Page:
Where does data come from?     
In today's AI landscape, where chatbots seamlessly answer queries, languages are effortlessly translated, and images are conjured from mere characters, it is imperative to understand the origins of the data underpinning these recent innovations. In this blog post, we discuss some of the myriad data sources that power our data-driven world. Let's dive into this!

User-generated data

The data you generate every day is a significant contributor to the digital universe. When you post on social media, shop online, or use a fitness app, you're creating user-generated data. This can include your posts, likes, comments, and even the products you browse. Companies collect and analyze this data to understand your preferences and behavior.

Sensors and IoT devices

Your smartphone, smartwatch, refrigerator, car, home, office, ... are equipped with small sensors that constantly gather data. These Internet of Things (IoT) devices are increasingly interwoven in our daily lives; they monitor heart rates, sleeping phases, temperatures, number of people in a building, traveling speed, the weather, etc. This data helps us better understand our environment and is mostly used to enhance our daily lives. It's also a huge data privacy and security concern, but that's a different topic.

Websites and apps

Have you ever wondered how websites and apps offer personalized experiences? Many collect data about your interactions, like the pages you visit, the time you spend, and the buttons you click. This information helps tailor content and recommendations just for you.

Government and public data

Governments collect a vast amount of data and conduct national studies (for example BFS Admin in Switzerland). These studies are regularly made available to the public and can be used for various purposes, such as research, business planning, and policy analysis.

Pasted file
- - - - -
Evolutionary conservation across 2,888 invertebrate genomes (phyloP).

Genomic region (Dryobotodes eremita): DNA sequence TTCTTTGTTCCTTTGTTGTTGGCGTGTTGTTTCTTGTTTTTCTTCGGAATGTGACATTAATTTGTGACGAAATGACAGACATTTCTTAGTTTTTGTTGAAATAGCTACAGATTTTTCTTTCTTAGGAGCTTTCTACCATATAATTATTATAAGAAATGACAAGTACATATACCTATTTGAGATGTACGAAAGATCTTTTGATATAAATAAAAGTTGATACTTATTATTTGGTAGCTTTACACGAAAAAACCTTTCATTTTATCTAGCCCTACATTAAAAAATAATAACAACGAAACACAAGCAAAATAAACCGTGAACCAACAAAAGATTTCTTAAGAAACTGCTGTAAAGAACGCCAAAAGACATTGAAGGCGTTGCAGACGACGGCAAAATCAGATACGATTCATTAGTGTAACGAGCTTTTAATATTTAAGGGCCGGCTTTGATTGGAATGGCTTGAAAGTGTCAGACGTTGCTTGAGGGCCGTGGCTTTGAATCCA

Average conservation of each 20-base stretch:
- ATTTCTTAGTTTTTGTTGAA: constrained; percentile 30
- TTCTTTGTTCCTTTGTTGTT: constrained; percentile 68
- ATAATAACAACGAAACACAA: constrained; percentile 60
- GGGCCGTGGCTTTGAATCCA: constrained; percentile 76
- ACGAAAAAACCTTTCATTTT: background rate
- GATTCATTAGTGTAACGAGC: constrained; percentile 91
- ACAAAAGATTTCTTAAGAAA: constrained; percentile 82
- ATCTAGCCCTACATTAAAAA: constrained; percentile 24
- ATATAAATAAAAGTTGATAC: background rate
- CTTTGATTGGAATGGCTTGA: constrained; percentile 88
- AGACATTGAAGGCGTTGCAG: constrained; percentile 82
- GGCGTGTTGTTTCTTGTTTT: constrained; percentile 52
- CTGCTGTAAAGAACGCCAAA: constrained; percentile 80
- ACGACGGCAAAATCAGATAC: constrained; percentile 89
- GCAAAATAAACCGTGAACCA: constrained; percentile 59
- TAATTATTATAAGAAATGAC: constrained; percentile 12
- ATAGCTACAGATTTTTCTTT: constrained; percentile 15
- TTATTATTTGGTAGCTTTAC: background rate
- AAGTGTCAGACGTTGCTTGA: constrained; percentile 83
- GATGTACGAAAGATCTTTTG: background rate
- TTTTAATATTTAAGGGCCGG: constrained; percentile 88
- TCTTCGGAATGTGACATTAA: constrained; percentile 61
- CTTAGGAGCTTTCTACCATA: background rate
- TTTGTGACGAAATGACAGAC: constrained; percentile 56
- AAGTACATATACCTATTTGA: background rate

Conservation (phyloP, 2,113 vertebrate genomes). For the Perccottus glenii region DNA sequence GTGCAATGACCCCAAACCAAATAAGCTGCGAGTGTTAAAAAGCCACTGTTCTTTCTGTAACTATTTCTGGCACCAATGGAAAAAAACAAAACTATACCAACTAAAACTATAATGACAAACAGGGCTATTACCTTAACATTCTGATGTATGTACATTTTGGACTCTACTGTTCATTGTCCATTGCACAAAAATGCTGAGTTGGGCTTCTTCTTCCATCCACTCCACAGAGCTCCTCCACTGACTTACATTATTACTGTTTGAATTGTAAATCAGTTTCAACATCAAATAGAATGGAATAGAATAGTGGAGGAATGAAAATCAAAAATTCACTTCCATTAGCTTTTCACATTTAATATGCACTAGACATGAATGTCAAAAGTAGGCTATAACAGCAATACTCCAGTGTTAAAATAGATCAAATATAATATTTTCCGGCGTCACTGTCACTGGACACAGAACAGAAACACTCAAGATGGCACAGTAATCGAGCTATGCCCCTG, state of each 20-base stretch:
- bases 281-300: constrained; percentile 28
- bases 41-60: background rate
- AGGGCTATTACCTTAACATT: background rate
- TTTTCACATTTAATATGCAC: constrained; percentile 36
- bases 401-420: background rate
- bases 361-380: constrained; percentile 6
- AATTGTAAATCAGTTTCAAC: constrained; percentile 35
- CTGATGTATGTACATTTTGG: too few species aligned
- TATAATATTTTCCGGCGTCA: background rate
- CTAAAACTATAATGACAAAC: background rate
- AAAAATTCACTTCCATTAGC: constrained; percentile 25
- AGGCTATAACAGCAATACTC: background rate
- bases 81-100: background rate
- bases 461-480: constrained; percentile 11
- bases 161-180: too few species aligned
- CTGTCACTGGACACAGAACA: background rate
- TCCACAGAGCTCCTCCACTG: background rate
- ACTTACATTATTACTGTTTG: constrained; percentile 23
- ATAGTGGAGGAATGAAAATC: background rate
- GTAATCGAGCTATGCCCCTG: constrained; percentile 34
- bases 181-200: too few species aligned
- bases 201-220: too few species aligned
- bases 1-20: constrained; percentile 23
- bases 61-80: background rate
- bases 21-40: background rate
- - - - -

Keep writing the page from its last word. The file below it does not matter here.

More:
Business data

Companies generate data through their day-to-day operations. This includes sales transactions, inventory records, customer feedback, and employee performance metrics. Analyzing this data helps businesses make informed decisions and optimize their processes. Note that laws such as GDPR protect consumers from overly data-hungry companies and also put an expiration date on how long consumer data can be stored.

Web scraping and APIs

Sometimes, data is collected by scraping information from websites or using Application Programming Interfaces (APIs) (for example OpenWeather APIs). These tools allow developers to access and retrieve data from various online sources. While collecting data via APIs doesn't create new data per se, combining data from different sources in useful ways can generate additional insights and therefore data.

Surveys and feedback forms

When you fill out surveys or feedback forms, you're contributing valuable data. Organizations use this input to understand customer satisfaction, product improvement areas, and market trends.

Open data initiatives

Some governments and organizations promote open data initiatives, making datasets freely available to the public. This fosters innovation and transparency while encouraging citizens to participate in data-driven projects.

Having the appropriate data gathering and storing policies is a cornerstone of modern society, and a fine line to balance competing interests. On one hand, access to the right data allows companies and governments to provide effective services to consumers. On the other hand, consumers' privacy needs to be protected in order for third-parties not to gain an unfair advantage in using data to manipulate behavior. We don't believe there's a right solution, rather there needs to be a healthy debate and corrective actions whenever we stray too far on either side of the right balance.

At Sense6 we curate our access to data sources (or build up our own) with clear use-cases in mind. If there is no specific service that the data supports, then we don't use it and we don't store it.
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